All of the guides in the new system have similar coloring and layout, so you can easily identify if you are in a HHSL Research Guide. We’ve even already migrated over the PBL Toolbelts.
What do you think? Let us know at the desk, or by dropping us an email or phone call. Is there any topic you’d like covered in a guide?
No, it’s not a spiffy button that you wear, it’s a neat bookmarlet that allows for the collection of information about paywalls standing in the way of research. The button was dreamed up by Medsin-UK and the Right to Research Coalition (Washington DC), as a way to gather information about how frequently and where researchers are running into paywalls, as well as to try and provide the user with an open access version of the blocked content. From the “About” page for the project:
Every day people around the world such as doctors, scientists, students and patients are denied access to the research they need. With the power of the internet, the results of academic research should be available to all. It’s time to showcase the impact of paywalls and help people get the research they need. That’s where Open Access Button comes in.
The Open Access Button is a browser plugin that allows people to report when they hit a paywall and cannot access a research article. Head to openaccessbutton.org to sign up for your very own Button and start using it.
Vision for the Button:
“A fair and just world in which access to research is a reality for all”
Mission of the Button:
A tool for advocates detailing quantitative and qualitative information about the lack of access to scientific literature
A tool for the public and professionals to more easily access scientific literature within the current system
- Creation of a platform for further innovation.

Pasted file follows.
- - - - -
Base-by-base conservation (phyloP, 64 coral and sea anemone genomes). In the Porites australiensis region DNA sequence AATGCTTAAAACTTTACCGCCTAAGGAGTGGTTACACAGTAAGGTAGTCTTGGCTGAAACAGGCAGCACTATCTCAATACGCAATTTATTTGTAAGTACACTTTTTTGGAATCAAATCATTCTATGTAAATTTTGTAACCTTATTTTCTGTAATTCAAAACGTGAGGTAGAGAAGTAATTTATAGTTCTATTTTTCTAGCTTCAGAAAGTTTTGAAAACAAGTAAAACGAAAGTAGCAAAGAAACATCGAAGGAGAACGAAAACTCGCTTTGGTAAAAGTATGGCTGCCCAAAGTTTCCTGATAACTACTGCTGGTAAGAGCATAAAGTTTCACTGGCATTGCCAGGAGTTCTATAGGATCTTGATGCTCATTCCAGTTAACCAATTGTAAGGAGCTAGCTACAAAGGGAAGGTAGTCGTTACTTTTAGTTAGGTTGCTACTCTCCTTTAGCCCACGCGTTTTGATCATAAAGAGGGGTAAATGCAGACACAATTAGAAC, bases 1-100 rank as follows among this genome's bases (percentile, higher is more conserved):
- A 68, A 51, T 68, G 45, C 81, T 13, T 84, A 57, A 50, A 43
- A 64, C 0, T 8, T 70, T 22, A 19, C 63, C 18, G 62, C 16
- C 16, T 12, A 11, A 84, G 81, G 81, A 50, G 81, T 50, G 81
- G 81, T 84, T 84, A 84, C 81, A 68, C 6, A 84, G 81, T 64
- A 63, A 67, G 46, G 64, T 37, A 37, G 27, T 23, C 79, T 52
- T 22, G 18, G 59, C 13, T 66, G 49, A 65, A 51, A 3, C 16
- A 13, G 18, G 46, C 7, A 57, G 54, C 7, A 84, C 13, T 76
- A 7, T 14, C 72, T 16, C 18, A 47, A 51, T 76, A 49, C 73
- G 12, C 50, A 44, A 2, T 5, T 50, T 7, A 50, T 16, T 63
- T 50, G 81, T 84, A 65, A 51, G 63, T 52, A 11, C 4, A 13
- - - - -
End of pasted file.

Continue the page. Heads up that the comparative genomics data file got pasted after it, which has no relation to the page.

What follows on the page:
Sign up for your very own button HERE and be a part of the Open Access movement.
In honor of Thanksgiving, we have set out to describe the ‘evidence’ behind the traditional Thanksgiving dinner. Enjoy…
Cranberries for preventing urinary tract infections.
Jepson RG, Williams G, Craig JC.
Cochrane Database Systematic Reviews. 2012 Oct 17
Findings: “…cranberry juice cannot currently be recommended for the prevention of UTIs”
Bottom line: Well, cranberries are still pretty tasty.
Stuffing and Mashed Potatoes
Low-carbohydrate diets and all-cause mortality: a systematic review and meta-analysis of observational studies.
Noto H, Goto A, Tsujimoto T, Noda M.
PLoS One. 2013;8(1):e55030. Epub 2013 Jan 25.
Findings: “Low-carbohydrate diets were associated with a significantly higher risk of all-cause mortality and they were not significantly associated with a risk of CVD mortality and incidence.”
Bottom line: Eat the stuffing.
Sweet potato for type 2 diabetes mellitus.
Ooi CP, Loke SC.
Cochrane Database Systematic Reviews. 2012 Feb 15
Findings: “There is insufficient evidence to recommend sweet potato [as a therapy] for type 2 diabetes mellitus.”
Bottom line: Sweet potatoes are still very good for you if you have type 2 diabetes (but leave the marshmallows off the top, capesh!).
and, of course…
Does Turkey Make you Sleepy?
Scientific American. November 21, 2007
Findings: Goble, goble, zzzzzzzzzzz…..
Bottom line: Have a wonderful Thanksgiving!
Contributed by Research & Instruction Librarian, Amy LaVertu.
The Hirsh Library salutes George Q. Daley, MD, PhD, who will speak at the 8th Annual Jeffrey Isner Lecture on Wed., Nov. 6. at 4pm in the Sackler Auditorium. For a description of his work on stem cells in development and disease, see his HHMI page, which links to a list of his works on PubMed. To read the full text of an article that is not in the public domain, glean its PMID (at the bottom of the record), plug it into PubMed@Tufts, click on its title, and link out to the PDF with the blue Tufts Electronic Holdings icon.